By David Drudge
Censorship is alive and well in America. Yesterday, Dr. Michael Savage’s show “Savage Nation” was pulled off the air when he questioned Hillary Clinton’s health. Censorship in America comes in two forms, hard and soft.
LOS ANGELES, CA (California Network) – Dr. Michael Savage’s “Savage Nation” was removed from the air on Monday when the WABC station in New York said a “coup” was staged. The low-rated “Curtis and Cooby Show” was put on in its place.
Prior to being censored, Savage was discussing Hillary Clinton’s health and the severe side effects of the Parkinson’s drugs she is surely taking, if ill. Savage was angry and said he was not going to take it anymore from the people trying to destroy the country.
Shortly after that, his lived feed was cut to many other affiliates nationwide. An old episode was substituted in its place.
The show is broadcast over 400 stations nationwide and boasts about 20 million listeners. It is one of the top shows on the radio.
Obviously, Savage was sabotaged. Worse, he is not the first person to face such blatant censorship. Dr. Drew Pinsky was pulled from his show immediately after he discussed Clinton’s health. Both Pinsky and Savage are doctors although in different fields.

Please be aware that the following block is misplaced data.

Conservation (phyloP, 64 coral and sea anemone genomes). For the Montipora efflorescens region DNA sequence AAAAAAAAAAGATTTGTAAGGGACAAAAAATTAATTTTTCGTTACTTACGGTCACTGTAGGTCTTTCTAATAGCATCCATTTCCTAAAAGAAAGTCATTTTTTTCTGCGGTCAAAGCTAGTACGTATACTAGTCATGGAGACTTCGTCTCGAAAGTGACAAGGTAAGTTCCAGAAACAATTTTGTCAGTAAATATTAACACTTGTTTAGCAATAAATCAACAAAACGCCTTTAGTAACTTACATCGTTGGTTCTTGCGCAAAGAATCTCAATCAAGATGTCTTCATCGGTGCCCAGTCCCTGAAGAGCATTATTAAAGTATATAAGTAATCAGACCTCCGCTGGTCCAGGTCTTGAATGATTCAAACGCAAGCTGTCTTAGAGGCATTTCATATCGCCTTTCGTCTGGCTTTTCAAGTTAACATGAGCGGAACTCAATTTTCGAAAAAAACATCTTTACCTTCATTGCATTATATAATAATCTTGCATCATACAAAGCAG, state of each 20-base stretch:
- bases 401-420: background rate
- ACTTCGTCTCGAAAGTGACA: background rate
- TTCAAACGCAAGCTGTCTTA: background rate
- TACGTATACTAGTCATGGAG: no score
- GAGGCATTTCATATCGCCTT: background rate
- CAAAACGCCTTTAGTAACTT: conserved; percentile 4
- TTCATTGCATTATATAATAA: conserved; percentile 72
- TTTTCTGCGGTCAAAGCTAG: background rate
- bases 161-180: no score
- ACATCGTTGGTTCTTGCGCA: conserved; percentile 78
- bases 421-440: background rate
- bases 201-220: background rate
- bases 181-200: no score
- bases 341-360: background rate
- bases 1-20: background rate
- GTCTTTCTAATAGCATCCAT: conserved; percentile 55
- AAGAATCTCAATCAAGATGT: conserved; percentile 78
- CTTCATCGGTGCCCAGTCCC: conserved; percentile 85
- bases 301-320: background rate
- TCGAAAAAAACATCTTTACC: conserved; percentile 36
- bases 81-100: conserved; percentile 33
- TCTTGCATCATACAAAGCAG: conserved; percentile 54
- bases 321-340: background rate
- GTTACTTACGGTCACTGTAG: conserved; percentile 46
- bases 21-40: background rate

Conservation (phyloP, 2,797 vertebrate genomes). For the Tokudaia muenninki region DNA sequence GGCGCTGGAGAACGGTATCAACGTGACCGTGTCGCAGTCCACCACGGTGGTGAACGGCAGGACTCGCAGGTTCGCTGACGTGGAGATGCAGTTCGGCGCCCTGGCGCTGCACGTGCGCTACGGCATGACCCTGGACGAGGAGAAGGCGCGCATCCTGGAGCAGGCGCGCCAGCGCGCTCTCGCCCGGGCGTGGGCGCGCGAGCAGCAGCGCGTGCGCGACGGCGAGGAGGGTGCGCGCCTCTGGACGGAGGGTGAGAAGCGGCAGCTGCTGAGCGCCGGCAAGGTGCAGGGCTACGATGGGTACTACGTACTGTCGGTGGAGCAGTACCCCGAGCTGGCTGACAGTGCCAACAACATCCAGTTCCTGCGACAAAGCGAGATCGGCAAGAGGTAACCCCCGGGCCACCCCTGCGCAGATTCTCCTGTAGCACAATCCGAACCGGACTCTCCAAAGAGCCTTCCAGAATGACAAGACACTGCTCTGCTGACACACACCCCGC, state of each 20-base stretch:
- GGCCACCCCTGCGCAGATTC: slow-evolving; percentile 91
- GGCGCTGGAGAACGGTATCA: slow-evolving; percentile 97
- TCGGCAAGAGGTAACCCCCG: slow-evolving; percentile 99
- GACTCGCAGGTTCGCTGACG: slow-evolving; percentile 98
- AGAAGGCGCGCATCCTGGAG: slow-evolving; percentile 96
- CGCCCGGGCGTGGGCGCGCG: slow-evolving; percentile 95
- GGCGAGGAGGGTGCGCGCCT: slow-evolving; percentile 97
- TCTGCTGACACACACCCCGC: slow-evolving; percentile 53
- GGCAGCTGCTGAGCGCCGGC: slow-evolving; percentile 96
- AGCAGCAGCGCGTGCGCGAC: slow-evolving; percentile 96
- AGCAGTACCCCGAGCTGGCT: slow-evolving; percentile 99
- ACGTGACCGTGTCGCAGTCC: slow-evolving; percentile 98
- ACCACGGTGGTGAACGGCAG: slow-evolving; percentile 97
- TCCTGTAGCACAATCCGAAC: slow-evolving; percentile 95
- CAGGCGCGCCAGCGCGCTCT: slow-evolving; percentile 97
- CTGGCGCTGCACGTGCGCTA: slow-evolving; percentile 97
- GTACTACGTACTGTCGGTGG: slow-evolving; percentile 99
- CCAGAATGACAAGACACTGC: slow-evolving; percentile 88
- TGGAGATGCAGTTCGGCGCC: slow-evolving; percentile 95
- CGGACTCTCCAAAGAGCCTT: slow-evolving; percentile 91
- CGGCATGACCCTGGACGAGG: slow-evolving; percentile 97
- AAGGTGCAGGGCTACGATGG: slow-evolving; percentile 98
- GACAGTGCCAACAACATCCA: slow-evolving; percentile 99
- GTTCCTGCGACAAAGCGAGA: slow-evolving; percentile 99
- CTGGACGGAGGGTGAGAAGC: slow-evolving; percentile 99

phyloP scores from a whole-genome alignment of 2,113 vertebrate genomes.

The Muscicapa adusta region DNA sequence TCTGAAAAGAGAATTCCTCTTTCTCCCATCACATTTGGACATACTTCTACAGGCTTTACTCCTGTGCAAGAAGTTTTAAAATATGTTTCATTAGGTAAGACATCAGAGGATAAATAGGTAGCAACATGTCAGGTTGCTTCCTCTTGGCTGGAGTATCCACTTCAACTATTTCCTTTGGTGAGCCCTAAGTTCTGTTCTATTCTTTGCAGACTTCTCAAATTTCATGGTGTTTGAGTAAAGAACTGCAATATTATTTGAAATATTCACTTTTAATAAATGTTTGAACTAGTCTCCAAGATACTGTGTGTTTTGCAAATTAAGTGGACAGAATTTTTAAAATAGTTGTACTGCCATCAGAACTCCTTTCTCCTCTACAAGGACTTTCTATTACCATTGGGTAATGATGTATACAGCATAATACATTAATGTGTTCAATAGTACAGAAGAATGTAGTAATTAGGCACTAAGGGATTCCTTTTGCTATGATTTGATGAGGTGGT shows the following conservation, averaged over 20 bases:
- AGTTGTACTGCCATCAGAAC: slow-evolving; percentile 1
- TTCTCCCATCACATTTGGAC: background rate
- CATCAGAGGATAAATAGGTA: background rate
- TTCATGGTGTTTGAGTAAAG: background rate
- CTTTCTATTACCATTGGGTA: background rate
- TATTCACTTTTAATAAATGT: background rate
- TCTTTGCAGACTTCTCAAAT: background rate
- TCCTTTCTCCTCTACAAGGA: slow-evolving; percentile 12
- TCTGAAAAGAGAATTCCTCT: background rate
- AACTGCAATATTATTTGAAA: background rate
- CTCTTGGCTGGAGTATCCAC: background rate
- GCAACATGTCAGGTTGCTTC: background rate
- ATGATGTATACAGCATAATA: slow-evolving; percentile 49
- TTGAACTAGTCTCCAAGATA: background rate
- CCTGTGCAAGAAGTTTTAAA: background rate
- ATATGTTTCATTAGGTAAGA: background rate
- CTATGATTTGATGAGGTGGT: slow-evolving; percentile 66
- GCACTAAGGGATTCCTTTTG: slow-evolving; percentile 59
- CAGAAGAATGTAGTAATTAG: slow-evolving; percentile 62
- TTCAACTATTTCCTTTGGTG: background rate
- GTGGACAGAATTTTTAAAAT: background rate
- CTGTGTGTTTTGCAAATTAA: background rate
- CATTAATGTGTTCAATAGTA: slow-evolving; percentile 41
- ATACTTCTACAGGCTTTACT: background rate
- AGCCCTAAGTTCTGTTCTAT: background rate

These are blatant cases of hard censorship. While this censorship is not conducted by a government office, it is done by private firms, possibly under government pressure. Under the First Amendment, the government cannot practice active censorship of free speech. But a loophole is to censor via the firms such as radio stations, search engines, and more.
A notable case involves content published by the Islamic State, which is notorious for its slick, well-edited propaganda videos that often include the killing of prisoners. The videos become difficult to find after a few hours as they are detected and deleted across the web. Ostensibly, such videos violate terms and conditions of various hosting companies and search engines. However, the internet only works if it serves as a free medium of exchange.
When private firms are not censoring content by deleting it or pulling the plugs, they’re using soft censorship. For example, YouTube will not monetize content that contains material they don’t like. Neither will many other advertisers. The lack of monetization discourages news outlets from covering such topics.
Other forms of soft censorship include inflating non-issues and celebrities to flood the news cycle with hype and fluff. These serve as distractions while the real news stories of the day are either glossed over or ignored.
As it was once said, “To learn who rules over you, simply find out who you are not allowed to criticize.”